The government recently released the preliminary findings of an ongoing comprehensive three-year study on the attitudes of K-12 students towards science, technology, engineering, and mathematics (STEM) subjects in school.
The early results, published in a report entitled, “Appreciating Science: A Project on Perception of Science Among Filipino K3 to K6 Students in the Philippines (Year 1)”, were presented at a roundtable discussion held online last August 26.
The study is being conducted by the Department of Science and Technology – Science Education Institute (DOST-SEI) in cooperation with the University of the Philippines College of Mass Communication Foundation Inc. (UPCMCFI).
A survey of over 1,000 grade school students across the country in K3 to K6 levels found that the children had “a neutral to positive attitude, awareness, and knowledge” of science despite the subject’s perceived difficulty.
“There was no negative response attributed to statements related to science,” the researchers added.
However, focused group discussions (FGDs) found that students possessed only a shallow understanding of science. “While most of them recalled terms that were taught inside the classroom, they did not know how to characterize, explain, and even relate these with one another. They have difficulty in absorbing science concepts and thinking about them in creative and innovative ways,” they noted.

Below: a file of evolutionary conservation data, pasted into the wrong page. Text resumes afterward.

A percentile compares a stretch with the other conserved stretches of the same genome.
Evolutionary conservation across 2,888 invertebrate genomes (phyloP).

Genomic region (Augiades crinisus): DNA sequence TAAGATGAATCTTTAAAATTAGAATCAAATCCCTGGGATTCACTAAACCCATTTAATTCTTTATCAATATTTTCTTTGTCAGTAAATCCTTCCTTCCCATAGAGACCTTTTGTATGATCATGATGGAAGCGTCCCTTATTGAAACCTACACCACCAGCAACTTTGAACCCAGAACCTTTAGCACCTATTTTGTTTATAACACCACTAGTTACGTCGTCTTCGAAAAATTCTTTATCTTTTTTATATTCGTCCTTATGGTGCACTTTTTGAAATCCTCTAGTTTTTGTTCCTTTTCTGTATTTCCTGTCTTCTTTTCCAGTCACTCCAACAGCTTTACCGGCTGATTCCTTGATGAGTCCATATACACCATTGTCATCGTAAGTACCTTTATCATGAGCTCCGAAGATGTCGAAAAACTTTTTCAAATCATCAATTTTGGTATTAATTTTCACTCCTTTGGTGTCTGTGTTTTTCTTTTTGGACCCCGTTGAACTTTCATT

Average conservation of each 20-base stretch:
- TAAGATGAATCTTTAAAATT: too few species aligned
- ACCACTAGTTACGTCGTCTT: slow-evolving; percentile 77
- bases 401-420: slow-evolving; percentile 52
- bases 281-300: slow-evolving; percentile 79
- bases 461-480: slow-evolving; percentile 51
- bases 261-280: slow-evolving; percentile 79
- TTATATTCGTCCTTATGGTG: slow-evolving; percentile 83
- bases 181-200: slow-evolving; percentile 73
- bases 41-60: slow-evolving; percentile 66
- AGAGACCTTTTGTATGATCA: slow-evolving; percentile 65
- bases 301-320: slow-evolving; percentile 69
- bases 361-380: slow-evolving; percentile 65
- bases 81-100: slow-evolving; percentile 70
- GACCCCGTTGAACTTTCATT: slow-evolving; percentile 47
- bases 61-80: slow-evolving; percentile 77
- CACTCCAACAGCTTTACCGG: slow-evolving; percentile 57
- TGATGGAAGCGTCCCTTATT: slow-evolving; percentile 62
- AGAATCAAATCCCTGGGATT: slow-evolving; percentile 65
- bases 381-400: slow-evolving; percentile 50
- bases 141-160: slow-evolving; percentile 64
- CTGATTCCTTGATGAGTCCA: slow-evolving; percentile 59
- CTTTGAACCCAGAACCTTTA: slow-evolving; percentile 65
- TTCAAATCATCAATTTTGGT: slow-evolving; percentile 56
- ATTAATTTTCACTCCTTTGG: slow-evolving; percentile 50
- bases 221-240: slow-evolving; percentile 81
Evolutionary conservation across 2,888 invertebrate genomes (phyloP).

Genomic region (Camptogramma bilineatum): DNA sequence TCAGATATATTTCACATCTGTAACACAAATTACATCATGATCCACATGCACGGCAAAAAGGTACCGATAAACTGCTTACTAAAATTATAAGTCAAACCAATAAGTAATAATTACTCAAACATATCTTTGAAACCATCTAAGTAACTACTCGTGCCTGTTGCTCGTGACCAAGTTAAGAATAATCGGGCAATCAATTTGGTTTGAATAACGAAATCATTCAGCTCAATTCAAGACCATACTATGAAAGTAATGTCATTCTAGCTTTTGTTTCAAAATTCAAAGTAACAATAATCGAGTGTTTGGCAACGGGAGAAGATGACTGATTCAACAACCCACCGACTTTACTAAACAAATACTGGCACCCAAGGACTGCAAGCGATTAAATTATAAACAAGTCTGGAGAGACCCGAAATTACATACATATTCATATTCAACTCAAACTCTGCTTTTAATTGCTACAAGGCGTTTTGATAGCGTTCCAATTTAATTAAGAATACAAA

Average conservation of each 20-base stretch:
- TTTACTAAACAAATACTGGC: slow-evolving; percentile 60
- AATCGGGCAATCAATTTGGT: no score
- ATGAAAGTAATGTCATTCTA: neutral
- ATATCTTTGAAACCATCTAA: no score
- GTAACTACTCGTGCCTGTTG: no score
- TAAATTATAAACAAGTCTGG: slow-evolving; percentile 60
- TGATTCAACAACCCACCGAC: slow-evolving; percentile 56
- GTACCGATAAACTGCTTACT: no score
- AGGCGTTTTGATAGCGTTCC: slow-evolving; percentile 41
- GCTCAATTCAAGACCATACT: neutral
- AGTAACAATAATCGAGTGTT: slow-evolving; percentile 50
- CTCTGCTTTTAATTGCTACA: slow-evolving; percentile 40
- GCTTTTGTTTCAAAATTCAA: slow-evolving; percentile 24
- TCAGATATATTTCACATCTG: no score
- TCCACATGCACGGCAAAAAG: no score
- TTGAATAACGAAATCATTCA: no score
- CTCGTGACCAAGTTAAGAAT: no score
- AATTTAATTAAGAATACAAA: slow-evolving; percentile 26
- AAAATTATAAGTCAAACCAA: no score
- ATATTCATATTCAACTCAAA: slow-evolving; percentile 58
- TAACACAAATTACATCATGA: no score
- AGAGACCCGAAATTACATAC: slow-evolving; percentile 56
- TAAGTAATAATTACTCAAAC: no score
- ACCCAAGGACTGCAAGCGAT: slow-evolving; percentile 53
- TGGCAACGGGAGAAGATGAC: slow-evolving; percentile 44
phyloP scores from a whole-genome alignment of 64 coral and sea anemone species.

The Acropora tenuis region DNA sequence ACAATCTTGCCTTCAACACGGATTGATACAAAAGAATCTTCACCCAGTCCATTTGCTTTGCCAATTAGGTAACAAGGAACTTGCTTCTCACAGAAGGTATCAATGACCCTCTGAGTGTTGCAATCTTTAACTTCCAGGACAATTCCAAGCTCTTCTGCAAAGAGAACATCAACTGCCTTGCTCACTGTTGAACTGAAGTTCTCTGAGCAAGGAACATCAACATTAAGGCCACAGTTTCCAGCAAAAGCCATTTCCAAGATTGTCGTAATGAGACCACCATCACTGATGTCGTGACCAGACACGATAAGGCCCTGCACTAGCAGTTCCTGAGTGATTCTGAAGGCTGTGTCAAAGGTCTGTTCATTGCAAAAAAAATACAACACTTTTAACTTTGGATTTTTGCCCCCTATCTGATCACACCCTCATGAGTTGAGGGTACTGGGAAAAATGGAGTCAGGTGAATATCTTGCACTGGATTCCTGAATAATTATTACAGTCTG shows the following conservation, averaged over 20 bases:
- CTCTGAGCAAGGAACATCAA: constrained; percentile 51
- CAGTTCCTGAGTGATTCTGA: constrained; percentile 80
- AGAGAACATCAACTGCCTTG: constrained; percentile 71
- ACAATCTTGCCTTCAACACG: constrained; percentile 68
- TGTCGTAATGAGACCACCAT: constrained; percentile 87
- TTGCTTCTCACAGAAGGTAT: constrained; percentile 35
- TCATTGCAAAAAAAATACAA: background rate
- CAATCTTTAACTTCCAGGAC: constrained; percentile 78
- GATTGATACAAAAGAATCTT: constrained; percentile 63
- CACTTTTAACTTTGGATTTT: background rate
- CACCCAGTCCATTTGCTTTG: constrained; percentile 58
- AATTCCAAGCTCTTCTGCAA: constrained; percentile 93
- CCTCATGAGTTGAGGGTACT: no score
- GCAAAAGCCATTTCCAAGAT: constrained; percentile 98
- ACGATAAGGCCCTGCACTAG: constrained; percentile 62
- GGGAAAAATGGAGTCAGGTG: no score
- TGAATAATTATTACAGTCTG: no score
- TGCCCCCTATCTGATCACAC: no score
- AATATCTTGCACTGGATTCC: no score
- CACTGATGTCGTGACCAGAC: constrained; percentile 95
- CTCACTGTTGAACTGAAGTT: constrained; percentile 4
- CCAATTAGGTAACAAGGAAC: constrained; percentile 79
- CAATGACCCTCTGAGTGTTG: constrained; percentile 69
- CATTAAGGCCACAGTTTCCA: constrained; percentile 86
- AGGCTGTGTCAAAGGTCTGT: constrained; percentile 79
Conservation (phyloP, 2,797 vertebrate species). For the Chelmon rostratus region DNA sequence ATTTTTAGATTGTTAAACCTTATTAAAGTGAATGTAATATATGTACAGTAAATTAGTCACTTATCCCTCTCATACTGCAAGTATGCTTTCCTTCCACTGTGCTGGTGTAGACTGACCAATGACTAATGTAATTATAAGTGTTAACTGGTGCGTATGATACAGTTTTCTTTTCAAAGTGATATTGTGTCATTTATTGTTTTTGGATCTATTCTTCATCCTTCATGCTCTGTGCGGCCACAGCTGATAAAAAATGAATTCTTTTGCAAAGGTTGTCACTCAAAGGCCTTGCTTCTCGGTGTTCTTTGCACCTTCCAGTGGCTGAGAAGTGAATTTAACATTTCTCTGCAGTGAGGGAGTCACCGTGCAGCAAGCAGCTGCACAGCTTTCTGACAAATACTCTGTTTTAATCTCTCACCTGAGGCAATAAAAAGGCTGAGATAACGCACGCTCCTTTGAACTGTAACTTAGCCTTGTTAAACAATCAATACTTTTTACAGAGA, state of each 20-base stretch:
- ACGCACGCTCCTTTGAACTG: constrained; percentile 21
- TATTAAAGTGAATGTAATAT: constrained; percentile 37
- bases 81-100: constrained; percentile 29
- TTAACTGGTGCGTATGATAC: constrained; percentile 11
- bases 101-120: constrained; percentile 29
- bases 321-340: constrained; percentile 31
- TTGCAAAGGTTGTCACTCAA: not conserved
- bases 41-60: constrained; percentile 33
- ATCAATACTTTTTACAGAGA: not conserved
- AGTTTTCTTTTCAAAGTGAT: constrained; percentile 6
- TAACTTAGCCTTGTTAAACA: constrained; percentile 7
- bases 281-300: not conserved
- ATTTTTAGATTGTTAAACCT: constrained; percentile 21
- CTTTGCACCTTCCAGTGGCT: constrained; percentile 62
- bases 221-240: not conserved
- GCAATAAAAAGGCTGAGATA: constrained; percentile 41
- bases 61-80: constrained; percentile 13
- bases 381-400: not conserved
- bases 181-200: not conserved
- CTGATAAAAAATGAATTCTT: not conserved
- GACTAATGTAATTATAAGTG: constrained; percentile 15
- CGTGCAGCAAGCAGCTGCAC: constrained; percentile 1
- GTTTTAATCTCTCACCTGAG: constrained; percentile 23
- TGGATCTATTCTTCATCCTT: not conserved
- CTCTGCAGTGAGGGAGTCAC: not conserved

The researchers found that the students preferred a more learner-centered approach to teaching science, in which they are encouraged to ask questions and to seek answers for themselves. They capped their preliminary report by underscoring the need for a more interactive approach to teaching STEM, facilitated by competent and knowledgeable teachers; parental support; and real-world examples.
“Both survey and FGD results confirm that motivation and inclination of the students to pursue science is not limited to the classroom,” the researchers pointed out.
“The DOST is always trying to find avenues for this kind of collaborative research that will help us make science work for the people. We are particularly concerned about recent reports that Filipinos are not doing well in STEM, aggravated by the pandemic,” DOST sec. Fortunato De La Peña said.
“We hope that this helps strengthen our approach in building a science culture where learning is prioritized and interest in science is maintained.”
The entire study is expected to be completed in 2022. Meanwhile, the full 2021 preliminary report shall be available soon in both UPCMCFI and DOST-SEI’s websites.